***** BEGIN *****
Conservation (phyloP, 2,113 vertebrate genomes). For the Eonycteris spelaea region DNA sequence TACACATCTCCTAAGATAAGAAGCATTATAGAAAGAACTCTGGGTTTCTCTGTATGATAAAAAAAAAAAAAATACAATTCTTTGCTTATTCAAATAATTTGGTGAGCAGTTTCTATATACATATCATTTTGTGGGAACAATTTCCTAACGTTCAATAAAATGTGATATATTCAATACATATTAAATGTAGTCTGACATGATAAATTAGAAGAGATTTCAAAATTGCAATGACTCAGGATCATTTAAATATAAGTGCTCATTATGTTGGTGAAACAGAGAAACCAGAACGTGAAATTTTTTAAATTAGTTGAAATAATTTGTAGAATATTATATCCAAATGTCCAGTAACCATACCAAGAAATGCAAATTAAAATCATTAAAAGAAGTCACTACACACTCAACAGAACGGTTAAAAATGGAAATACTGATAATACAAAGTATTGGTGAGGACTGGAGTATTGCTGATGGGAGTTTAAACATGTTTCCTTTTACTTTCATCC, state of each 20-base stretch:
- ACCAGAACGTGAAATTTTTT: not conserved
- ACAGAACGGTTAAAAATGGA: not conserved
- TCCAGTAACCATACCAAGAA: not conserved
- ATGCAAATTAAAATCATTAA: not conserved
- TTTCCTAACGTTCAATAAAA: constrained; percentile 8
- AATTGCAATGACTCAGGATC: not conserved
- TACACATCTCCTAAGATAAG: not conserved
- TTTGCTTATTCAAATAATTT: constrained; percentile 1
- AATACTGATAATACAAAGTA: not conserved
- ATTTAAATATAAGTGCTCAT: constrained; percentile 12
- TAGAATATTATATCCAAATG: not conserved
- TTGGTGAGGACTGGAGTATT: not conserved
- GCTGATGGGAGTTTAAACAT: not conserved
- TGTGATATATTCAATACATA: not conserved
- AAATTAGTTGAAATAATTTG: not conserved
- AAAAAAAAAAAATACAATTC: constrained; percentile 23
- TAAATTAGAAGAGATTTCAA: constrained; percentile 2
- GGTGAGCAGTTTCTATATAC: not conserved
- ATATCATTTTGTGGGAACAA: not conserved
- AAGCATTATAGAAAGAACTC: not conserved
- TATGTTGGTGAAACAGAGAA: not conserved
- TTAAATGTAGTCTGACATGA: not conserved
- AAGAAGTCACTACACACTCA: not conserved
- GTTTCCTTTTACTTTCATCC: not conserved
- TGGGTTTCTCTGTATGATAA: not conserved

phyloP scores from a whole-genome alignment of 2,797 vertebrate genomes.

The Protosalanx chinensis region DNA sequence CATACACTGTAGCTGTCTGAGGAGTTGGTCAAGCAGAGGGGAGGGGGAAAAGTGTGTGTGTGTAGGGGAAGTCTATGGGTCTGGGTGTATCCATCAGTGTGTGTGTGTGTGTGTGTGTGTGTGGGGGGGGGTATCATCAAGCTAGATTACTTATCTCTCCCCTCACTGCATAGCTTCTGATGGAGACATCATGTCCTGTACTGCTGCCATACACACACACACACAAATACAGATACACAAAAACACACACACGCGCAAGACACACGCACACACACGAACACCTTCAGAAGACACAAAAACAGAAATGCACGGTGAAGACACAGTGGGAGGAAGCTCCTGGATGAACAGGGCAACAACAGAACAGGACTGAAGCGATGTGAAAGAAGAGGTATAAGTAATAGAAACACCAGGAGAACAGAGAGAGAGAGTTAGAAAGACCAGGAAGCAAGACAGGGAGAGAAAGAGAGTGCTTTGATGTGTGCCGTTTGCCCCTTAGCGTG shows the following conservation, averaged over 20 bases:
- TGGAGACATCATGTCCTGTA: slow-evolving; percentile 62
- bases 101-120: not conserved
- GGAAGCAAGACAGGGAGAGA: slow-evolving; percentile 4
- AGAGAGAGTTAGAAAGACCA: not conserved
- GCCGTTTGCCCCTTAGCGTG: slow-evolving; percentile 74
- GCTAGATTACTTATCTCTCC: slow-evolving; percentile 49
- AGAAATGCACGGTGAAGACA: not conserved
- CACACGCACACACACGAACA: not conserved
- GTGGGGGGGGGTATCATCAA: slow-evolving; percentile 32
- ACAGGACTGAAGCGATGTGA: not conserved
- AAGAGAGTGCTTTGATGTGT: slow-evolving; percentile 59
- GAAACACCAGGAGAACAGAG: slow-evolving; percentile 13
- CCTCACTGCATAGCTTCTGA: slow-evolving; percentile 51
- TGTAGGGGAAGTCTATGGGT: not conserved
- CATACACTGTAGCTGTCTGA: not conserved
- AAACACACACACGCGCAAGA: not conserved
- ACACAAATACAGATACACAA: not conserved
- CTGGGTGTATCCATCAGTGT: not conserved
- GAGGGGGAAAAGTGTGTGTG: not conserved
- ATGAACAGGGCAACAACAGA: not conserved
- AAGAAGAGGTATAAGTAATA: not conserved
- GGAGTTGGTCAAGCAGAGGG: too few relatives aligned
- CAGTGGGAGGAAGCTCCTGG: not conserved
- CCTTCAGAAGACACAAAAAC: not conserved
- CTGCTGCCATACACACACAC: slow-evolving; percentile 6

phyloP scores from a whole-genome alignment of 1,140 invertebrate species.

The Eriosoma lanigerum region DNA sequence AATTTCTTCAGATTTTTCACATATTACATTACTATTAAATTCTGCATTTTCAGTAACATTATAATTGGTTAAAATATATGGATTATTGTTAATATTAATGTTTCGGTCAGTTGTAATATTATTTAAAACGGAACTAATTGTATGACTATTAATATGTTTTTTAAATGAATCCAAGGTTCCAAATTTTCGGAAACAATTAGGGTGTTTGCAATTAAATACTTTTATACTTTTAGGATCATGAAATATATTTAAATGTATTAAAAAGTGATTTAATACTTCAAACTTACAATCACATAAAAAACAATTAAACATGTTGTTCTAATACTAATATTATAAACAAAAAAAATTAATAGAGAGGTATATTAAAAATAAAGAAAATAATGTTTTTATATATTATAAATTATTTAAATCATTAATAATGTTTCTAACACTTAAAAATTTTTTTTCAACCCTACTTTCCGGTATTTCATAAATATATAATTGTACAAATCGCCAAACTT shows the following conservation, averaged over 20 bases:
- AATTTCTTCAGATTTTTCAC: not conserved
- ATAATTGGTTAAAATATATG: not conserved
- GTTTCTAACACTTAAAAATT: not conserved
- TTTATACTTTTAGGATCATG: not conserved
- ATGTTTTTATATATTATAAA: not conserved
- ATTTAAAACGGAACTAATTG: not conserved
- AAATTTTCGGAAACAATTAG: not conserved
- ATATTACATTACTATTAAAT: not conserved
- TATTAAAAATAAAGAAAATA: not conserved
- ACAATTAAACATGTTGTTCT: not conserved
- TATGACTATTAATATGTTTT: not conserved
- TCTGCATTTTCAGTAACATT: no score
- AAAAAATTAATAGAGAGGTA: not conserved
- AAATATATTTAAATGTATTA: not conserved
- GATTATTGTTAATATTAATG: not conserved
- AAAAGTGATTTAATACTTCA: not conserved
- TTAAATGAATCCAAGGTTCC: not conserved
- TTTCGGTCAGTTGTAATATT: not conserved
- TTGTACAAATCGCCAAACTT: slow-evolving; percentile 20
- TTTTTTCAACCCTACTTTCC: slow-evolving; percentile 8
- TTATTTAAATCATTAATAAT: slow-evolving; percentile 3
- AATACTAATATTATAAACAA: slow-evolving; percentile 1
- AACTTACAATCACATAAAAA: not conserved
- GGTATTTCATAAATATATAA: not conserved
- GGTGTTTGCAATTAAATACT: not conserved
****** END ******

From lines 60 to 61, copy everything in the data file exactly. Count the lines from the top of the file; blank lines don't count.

- ATGTTTTTATATATTATAAA: not conserved
- ATTTAAAACGGAACTAATTG: not conserved